I started work on the Jason Sheridan Chronicles ten years ago. It started as a short story written in high school and then later updated in college. Later, I scrapped the early drafts when my wife felt the voice wasn’t coming from me; rather, it felt like a retread Stephen King novel. That was good advice, and I started down a new and different road. I played around with multiple outlines until I saw Jason Sheridan jump over the outfield wall in my head. Then the hard work began. It took me about four years to finish the first draft. And another year to write the next.

I looked over my bookshelf the other day, and I have a bound copy of each draft I’ve completed. They are my keep sakes for all the blood, sweat, and tears. When I came to draft six, the work clocked in around 180,000 words, and I felt I had a work of art.

I still remember thinking I would have a college professor or editor look at the work for a little fine tuning. I cold called multiple universities before finding one who (1) had solid credentials to actually do the work and (2) was actually willing to take a look at such a large manuscript. When I hired the professor, I actually thought they would pronounce my works as the Great American Novel, make a few small grammar changes, and I would be off to the races.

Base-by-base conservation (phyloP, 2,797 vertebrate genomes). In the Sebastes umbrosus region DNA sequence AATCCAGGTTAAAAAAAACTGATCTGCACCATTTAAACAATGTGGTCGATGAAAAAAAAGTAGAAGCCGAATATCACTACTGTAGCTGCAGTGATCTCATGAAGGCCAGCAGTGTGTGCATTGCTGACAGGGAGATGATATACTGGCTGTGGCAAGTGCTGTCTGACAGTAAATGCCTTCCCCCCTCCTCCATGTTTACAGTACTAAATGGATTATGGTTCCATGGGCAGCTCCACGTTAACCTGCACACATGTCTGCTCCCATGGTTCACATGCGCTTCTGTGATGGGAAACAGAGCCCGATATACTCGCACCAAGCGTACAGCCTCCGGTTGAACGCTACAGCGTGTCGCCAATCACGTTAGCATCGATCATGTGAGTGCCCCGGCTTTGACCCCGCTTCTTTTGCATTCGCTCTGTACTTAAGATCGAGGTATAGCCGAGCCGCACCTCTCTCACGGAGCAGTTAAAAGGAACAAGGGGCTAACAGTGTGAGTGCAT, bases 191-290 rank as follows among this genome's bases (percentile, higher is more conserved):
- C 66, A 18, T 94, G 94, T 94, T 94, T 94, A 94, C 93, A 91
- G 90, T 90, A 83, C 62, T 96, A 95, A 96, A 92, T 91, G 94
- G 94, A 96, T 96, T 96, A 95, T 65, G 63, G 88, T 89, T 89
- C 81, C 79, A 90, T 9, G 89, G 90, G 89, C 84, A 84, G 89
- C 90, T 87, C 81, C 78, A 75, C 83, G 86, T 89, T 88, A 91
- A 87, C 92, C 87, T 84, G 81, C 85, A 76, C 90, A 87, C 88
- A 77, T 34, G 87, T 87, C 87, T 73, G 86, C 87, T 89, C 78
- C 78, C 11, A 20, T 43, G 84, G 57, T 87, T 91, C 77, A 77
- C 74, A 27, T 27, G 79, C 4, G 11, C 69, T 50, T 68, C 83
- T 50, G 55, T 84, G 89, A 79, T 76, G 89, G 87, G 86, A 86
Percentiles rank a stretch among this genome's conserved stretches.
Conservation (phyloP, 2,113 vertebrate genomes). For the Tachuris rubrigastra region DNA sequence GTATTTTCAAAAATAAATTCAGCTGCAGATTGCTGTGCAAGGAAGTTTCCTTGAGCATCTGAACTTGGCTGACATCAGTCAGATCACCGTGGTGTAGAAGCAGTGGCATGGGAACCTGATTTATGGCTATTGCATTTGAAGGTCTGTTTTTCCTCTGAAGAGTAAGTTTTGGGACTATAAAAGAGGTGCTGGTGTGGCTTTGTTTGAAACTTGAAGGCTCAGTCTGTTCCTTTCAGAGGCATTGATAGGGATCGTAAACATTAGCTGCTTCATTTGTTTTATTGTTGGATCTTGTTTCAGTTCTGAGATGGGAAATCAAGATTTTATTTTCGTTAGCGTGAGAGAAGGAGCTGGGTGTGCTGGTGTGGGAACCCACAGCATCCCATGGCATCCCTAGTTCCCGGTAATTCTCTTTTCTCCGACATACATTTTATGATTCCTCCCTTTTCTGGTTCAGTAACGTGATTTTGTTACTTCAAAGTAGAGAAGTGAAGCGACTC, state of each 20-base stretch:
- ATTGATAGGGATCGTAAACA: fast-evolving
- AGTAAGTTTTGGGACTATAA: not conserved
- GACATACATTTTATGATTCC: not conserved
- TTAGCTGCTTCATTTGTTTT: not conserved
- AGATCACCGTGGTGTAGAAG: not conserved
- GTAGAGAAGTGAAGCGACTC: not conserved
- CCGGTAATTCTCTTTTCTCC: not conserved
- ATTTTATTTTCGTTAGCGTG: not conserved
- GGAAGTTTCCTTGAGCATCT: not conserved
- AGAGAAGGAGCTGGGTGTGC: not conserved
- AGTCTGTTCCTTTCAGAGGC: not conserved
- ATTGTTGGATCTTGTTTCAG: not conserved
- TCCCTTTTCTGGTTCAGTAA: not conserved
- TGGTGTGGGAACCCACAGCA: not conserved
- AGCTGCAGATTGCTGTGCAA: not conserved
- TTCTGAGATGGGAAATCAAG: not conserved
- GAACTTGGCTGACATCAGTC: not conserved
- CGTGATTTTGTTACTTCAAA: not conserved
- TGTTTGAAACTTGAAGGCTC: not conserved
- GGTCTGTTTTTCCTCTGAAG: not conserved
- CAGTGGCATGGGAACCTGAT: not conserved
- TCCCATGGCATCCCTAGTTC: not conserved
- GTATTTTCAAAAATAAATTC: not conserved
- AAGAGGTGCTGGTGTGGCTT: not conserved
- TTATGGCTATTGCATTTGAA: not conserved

Now, college professors shred all comer’s work. Being out of college for so long, it was a rule in the handbook easily forgotten. Also, it’s rather hard to judge your own work. Getting feedback can be difficult. I still remember looking through line after line of suggested edits, grammar adjustments, etc., My first thought was this couldn’t be right. My test was scored wrong. It was devastating and daunting to look at what had to happen and I almost threw in the towel.

Yet, I didn’t. For some reason, I kept at it. I took most of the feedback to heart, took a fresh look at the work, and in the process trimmed about a third of the novel. If you’re doing the math, that’s 60,000 words. Carefully crafted sentences are painful to see go. I remember telling my wife one day how much I cut, and she laughed at me. “Get to the point faster,” she said. There is something to be said for this.

It took me well over two years to make the changes. It’s hard to make adjustments when you have a day job. Going to work, taking care of the family, and keeping the house in order take priority. Writing falls close to the bottom on Maslow’s Needs Hierarchy. That doesn’t mean I’m not passionate. It’s just the way it is. Many passions are hard to juggle. You have to compartmentalize the stories and put them in a corner of your mind until you can really work on them.